Deadly Eastern Equine Encephalitis virus detected in two parts of Mobile County – Mosquito Control Mobile AL
Mosquitoes in some parts of Mobile County are carrying Eastern Equine Encephalitis, a disease that local health officials regard as a highly dangerous threat.
“EEE has a human mortality rate of between 50 to 75 percent,” said Mobile County Health Officer Dr. Bernard H. Eichold II. Eichold said that makes EEE a substantially more dangerous illness than the West Nile Virus, which he said has a human mortality rate between 3 and 15 percent. The Centers for Disease Control also describe EEE as “one of the most severe mosquito-transmitted diseases in the United States,” but also report that it is “a rare illness in humans” with only a few cases reported each year.
The Mobile County Health Department (MCHD) uses “sentinel chickens” to monitor for such diseases. The chickens are kept in cages where they are exposed to mosquitoes, and their blood is routinely tested for mosquito-borne illnesses such as EEE and West Nile. (At present there is no chicken test for the Zika virus, another public health concern.)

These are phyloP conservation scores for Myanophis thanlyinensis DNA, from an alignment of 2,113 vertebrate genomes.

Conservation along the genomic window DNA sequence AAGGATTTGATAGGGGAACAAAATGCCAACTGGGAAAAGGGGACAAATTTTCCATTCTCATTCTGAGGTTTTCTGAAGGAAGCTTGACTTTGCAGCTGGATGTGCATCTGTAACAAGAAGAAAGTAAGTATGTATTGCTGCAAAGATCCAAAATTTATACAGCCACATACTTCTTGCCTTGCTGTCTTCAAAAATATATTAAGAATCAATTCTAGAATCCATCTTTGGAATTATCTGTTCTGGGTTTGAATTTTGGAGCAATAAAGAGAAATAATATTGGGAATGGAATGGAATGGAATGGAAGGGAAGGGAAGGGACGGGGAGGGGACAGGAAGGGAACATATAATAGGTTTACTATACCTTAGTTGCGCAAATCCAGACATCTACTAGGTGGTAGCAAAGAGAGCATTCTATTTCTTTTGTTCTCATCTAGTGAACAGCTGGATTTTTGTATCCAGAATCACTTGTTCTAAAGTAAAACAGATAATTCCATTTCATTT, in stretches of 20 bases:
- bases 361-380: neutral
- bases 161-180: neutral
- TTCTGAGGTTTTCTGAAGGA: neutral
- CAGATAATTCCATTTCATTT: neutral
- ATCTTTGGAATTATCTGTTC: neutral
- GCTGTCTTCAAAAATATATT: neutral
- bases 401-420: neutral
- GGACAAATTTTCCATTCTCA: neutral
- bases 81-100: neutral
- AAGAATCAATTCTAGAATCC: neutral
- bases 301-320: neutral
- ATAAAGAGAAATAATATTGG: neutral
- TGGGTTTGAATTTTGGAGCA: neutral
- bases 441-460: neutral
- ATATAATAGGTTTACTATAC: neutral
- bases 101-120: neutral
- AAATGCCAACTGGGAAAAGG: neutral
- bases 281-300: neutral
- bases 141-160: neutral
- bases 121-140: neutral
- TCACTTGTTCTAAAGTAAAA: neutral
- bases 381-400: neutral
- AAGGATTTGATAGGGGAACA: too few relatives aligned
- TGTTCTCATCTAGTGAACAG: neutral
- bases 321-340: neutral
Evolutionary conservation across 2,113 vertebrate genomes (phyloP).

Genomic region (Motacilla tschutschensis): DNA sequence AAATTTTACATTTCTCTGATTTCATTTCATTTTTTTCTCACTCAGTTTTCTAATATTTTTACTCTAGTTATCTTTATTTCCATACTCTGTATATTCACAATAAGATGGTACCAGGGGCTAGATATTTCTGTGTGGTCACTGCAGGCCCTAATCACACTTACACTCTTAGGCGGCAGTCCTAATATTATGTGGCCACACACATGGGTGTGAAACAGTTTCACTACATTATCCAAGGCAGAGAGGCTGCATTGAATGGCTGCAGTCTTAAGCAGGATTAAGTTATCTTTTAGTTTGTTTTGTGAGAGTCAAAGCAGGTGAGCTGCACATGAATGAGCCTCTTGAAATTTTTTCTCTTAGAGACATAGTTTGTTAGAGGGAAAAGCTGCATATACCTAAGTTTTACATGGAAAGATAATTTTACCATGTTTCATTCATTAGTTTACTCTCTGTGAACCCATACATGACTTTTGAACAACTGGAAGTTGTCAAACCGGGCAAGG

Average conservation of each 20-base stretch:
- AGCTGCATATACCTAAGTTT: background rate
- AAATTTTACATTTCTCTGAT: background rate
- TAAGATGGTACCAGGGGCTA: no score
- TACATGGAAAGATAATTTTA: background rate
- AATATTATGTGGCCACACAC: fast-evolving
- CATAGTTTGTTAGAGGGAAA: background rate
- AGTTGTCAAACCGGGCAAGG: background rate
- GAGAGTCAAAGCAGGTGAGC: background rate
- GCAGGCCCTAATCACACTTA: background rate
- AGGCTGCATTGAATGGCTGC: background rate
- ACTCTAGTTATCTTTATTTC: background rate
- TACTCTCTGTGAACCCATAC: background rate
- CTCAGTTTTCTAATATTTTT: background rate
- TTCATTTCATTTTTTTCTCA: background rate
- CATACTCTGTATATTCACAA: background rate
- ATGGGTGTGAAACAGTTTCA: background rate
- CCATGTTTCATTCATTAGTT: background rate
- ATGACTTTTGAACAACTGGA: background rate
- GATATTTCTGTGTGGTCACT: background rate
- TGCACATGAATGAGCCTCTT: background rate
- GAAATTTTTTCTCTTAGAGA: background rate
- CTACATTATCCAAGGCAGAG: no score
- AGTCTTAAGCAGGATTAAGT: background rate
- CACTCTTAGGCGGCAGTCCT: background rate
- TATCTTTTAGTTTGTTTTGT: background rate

According to information announced Thursday by the MCHD, EEE has been detected at three chicken sites: Two in the 36582 ZIP code and one in the 36613 ZIP code. 36582 covers the Theodore area south of Mobile, while 36613 lies to the northwest of the city along U.S. 45, including the Kushla and Eight Mile areas.
There is a horse vaccine for EEE, but there is not one for humans. Consequently, the best form of prevention is to avoid mosquito exposure by wearing repellent, wearing long-sleeved shirts and long pants when outdoors, and eliminating standing water where mosquitoes can breed.
“There are no health benefits to being bitten by a mosquito,” said Eichold.
Jerry Folse, the director of MCHD’s Vector Services, said the department will step up mosquito control efforts in the areas where EEE has been detected.
According to the MCHD, Mobile County saw one confirmed human case of EEE in 2015 and none in 2016. For full information on treatments and symptoms, visit www.cdc.gov.